Integrate AWS DynamoDB with Spring Boot

First published here: https://blog.contactsunny.com/tech/integrate-aws-dynamodb-with-spring-boot

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Here is another POC to add to the growing list of POCs on my Github profile. Today, we’ll see how to integrate AWS DynamoDB with a Spring Boot application. This is going to be super simple, thanks to the AWS Java SDK and the Spring Data DynamoDB package. Let’s get started then.

Dependencies

First, as usual, we need to create a Spring Boot project, the dependencies of which look like:

Some of the packages here are used only for logging. So you don’t have to worry about why they’re there.

Configuration

There are two pieces of configuration we need to take care of for the integration to work.

  1. AWS Credentials configuration

For this, we just create a Bean which returns a BasicAWSCredentials object, which accepts the access key and secret key as constructor parameter:

There are other ways in which we can create or provide the AWS SDK with the credentials. But for a POC, this will do just fine.

2. DynamoDB configuration

We again create a Bean for this, which returns an object of class AmazonDynamoDB. We need the DynamoDB endpoint for this. Amazon provides a list of endpoints for each region available. You can get the list here. So depending on which region you’ve created your DB in, you can just copy-paste the endpoint from that page into your properties or YAML file in the project. The code snippet for this configuration looks something like this:

Make sure that the class in which you defined these beans is annotated with the @Configuration annotation. Also, to enable DynamoDB, you need to use the @EnableDynamoDBRepositories annotation, and pass the base package for the repositories that you’re going to create. The class looks like this:

Models (Entities or POJOs)

Once we’re done with the configuration, we have to start defining our models, or entity classes. This is similar to what you’d do with MongoDB models or MySQL models. The only difference, you have different annotations. So, to mark a POJO class as a data model or a DynomoDB entity, you’ll use the @DynamoDBTable annotation, and pass the table name as a parameter, something like this:

In most other DB integrations, you’d annotate the declaration of a variable as attributes. But with DynamoDB, you have to annotate the getter methods to declare a class property as a DynamoDB attribute. So for this particular model, the class looks like this:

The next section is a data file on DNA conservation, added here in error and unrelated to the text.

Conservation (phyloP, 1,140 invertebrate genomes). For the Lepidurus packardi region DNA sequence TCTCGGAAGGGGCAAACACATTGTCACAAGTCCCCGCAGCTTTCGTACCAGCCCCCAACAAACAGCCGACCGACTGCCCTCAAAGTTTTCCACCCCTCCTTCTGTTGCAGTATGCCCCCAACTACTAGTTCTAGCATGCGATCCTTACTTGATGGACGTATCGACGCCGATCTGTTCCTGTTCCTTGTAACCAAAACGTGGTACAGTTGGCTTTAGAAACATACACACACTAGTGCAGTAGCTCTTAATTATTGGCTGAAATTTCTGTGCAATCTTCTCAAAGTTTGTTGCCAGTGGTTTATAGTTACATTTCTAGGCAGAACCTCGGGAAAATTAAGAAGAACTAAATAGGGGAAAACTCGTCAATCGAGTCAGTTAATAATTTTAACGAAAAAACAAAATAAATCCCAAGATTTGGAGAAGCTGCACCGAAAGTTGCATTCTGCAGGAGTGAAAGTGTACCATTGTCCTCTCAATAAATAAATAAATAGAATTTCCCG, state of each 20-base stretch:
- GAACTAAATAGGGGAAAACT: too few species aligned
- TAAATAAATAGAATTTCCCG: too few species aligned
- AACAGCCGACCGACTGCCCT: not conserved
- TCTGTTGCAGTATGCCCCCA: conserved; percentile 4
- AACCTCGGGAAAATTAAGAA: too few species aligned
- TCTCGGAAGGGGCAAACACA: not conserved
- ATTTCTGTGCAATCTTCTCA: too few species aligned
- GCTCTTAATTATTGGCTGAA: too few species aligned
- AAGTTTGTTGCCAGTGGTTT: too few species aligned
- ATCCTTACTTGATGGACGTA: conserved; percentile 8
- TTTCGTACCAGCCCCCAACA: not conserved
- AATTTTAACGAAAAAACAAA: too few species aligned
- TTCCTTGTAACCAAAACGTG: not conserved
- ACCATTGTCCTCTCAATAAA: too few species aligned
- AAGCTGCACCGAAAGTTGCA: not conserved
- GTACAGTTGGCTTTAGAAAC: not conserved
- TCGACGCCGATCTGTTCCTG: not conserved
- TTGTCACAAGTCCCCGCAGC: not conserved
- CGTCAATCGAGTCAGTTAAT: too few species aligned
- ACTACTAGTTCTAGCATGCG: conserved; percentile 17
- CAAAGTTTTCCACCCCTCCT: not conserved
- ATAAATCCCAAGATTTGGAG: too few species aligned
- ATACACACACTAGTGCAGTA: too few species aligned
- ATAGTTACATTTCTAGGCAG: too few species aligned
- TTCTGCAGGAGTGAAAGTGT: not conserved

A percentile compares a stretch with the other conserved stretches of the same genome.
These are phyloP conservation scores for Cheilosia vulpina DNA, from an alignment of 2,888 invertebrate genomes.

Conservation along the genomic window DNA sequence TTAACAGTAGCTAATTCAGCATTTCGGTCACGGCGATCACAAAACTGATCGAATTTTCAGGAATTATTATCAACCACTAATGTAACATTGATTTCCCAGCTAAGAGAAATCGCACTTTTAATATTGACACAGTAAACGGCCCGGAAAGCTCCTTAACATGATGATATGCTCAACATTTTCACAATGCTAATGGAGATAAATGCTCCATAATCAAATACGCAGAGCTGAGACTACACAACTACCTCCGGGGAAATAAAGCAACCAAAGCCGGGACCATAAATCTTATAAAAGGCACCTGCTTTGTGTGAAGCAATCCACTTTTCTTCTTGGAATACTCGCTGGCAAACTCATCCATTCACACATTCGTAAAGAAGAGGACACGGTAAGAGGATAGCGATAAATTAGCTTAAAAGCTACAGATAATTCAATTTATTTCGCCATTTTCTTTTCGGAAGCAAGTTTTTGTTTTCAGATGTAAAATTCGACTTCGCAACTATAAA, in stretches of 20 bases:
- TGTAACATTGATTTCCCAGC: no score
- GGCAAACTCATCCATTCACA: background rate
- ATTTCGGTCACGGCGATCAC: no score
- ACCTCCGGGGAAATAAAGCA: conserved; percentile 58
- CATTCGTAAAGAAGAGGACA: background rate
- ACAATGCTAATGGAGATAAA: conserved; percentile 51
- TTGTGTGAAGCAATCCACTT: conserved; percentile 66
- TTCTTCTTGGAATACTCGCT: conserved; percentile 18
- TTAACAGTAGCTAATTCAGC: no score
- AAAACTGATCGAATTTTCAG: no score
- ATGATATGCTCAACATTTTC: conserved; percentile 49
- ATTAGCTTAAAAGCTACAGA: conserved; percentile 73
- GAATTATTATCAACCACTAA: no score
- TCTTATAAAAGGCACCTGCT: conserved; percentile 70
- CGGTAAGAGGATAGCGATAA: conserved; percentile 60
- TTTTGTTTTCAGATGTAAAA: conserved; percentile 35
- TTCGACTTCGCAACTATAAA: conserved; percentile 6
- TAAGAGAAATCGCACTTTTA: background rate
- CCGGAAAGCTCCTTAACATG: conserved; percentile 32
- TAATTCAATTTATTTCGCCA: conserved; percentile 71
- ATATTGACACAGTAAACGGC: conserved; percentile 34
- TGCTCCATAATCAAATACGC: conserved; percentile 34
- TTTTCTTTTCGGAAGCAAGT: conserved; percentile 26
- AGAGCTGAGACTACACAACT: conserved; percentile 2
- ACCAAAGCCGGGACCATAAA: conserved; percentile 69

As you can see, if you miss the @DynamoDBAutoGeneratedKey annotation for the ID attribute, the system will not create an ID for you, you’ll be responsible for maintaining unique IDs for your objects.

Repositories

This is similar to any other Spring Data repository that you’ve created in the past. I’ll not explain anything here and just give you the code snippet.

Here, AwsService is the model or entity class that we created earlier.

Read and Write to the DB

Now comes the fun part. To start reading data from and writing data to your DynamoDB, you need to get an instance of the DB first. For this, we need to @Autowire the AmazonDynamoDB Bean that we created in our configuration class, and the AwsServiceRepository that we created. After this, we create an object of the class DynamoDBMapper, which will help us create tables on the fly using a CreateTableRequest instance. Let’s see how it’s done:

Once the table is created, we can use the repository instance we have autowired to read and write to the DB:

In the code snippet above, we are:

  1. writing an object to the DB, and logging it to make sure we have the ID auto generated.
  2. fetching that ID into a String variable, and querying the DB for that object using the ID. We’re logging that as well.
  3. fetching all the items in the DB, looping through them, and logging each item to the console.

It’s as simple as that. You can browse your DB from the AWS console as well.

The complete POC is available on my Github profile as a project. Do let me know if you any doubt or if you can improve this POC in any way.

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Coding, machine learning, reading, sleeping, listening, potato. https://blog.contactsunny.com and https://www.linkedin.com/in/sunnysrinidhi/

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